Oh crap. You just found out you are going to owe an arm and a maybe a leg to Uncle Sam this year. And April 15 is just a few days away.
Do you have any clue how you’re going to come up with the money? What if you just don’t have it?
First of all, if you are getting this surprise, you either have the wrong accountant, or you are not giving your accountant enough information throughout the year to be much of a help to you. Be proactive about this stuff, and then find an accountant who is also proactive enough to hold you accountable (pun intended).
Here’s is what the IRS recommends if you need more time to pay:
- File On Time! People who owe taxes but can’t pay the full amount owed by the April deadline should still file their return on time and pay as much as they can to avoid penalties and interest. If you can’t pay the full amount, you should contact the IRS to ask about alternative payment options. Late-filing penalties are worse than late payment penalties, so at a minimum, file that tax return.
- Additional Time to Pay. Based on your circumstances, you may be granted a short additional time to pay your tax in full. A brief additional amount of time to pay can be requested through the Online Payment Agreement application at IRS.gov or by calling 800-829-1040. Taxpayers who request and are granted an additional 30 to 120 days to pay the tax in full generally will pay less in penalties and interest than if the debt were repaid through an installment agreement over a greater period of time.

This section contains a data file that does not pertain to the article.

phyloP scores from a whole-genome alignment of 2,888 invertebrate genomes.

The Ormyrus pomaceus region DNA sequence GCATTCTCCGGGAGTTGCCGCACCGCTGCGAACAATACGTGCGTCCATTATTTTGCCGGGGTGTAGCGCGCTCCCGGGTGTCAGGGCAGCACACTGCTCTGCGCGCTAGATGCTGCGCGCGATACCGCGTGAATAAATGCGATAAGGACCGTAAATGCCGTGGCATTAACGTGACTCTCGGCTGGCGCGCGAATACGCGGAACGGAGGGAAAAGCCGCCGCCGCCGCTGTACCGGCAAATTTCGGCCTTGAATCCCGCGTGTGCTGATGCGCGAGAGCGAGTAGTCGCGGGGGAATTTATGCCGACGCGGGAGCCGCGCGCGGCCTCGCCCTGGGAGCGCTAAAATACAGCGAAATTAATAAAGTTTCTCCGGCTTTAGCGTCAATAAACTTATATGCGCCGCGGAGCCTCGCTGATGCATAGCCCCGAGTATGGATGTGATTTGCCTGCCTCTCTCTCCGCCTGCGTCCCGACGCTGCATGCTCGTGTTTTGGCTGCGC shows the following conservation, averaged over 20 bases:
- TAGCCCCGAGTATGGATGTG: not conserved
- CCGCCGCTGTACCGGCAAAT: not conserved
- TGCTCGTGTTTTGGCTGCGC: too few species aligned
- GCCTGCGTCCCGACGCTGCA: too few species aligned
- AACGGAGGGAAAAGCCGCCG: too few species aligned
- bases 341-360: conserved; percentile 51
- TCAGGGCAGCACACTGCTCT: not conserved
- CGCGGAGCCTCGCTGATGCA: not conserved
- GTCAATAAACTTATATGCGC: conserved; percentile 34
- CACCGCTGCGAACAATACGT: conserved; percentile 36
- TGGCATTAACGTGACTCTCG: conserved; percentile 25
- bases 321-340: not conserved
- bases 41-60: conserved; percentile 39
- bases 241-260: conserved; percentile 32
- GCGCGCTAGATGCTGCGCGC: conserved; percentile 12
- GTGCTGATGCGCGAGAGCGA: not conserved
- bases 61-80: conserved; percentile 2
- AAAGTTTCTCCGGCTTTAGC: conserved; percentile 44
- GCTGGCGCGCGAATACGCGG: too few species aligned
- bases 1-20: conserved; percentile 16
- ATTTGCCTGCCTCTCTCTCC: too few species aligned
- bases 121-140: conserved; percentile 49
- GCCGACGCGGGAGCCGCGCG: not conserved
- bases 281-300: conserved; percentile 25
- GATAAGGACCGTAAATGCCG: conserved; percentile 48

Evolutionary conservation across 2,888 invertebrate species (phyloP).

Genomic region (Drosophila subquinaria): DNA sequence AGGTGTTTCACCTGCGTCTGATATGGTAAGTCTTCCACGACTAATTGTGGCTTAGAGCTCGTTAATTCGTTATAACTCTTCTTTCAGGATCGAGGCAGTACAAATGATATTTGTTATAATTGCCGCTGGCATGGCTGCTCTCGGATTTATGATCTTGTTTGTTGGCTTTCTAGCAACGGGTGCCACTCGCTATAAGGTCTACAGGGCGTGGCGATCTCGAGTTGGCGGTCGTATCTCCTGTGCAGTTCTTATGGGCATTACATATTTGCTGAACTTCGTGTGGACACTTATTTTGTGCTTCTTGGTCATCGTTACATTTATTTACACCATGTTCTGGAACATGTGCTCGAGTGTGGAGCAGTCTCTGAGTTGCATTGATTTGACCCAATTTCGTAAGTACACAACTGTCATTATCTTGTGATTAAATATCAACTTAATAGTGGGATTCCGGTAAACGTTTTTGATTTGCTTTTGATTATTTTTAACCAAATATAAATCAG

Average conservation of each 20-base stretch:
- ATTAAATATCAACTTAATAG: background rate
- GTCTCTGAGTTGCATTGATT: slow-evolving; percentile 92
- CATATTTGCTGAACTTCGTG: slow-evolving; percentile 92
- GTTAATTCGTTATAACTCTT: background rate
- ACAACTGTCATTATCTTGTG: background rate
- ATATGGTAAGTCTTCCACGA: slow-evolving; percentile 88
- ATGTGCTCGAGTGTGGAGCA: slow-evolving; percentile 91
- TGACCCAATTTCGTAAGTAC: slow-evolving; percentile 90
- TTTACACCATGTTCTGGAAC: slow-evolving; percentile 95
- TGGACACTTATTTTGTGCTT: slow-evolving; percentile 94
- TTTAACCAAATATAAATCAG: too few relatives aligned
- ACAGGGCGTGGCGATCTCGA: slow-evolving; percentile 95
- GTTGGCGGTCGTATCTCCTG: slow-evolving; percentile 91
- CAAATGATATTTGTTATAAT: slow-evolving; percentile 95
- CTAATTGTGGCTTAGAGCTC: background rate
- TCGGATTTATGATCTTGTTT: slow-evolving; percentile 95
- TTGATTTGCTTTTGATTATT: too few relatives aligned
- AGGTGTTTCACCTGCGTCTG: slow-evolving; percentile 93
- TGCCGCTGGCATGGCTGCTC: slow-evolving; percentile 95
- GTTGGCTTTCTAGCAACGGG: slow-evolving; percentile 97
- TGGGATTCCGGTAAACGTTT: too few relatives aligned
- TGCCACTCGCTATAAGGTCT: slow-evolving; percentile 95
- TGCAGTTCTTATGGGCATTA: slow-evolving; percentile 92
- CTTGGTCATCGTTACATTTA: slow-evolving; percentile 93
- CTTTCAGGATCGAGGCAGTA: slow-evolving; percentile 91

- Installment Agreement. You can apply for an IRS installment agreement using the Web-based Online Payment Agreement application on IRS.gov. This Web-based application allows taxpayers who owe $25,000 or less in combined tax, penalties and interest to self-qualify, apply for, and receive immediate notification of approval. You may also complete and submit a Form 9465, make your request in writing, or call 1-800-829-1040 to make your request. For balances over $25,000, you are required to complete a financial statement to determine the monthly payment amount for an installment plan. For more complete information see Tax Topic 202, Tax Payment Options on http://www.irs.gov./
- Pay by Credit Card or Debit Card. You can charge your taxes on your American Express, MasterCard, Visa or Discover credit cards. Additionally, you can pay by using your debit card. However, the debit card must be a Visa Consumer Debit Card, or a NYCE, Pulse or Star Debit Card. To pay by credit card or debit card, contact one of the service providers at its telephone number or Web site listed below and follow the instructions. There is no IRS fee for credit or debit card payments, but the processing companies charge a convenience fee or flat fee. If you are paying by credit card, the service providers charge a convenience fee based on the amount you are paying. If you are paying by debit card, the service providers charge a flat fee of $3.89 to $3.95. Do not add the convenience fee or flat fee to your tax payment.
The processing companies are:
Official Payments Corporation To pay by debit or credit card: 888-UPAY-TAX (888-872-9829) www.officialpayments.com/fed
Link2Gov Corporation To pay by debit or credit card: 888-PAY-1040 (888-729-1040) www.pay1040.com
RBS WorldPay, Inc. To pay by debit or credit card: 888-9PAY-TAX (888-972-9829) www.payUSAtax.com
For more information about filing and paying your taxes, visit http://www.IRS.gov and choose 1040 Central or refer to the Form 1040 Instructions or IRS Publication 17, Your Federal Income Tax. You can download forms and publications at http://www.IRS.gov or request a free copy by calling 800-TAX-FORM (800-829-3676).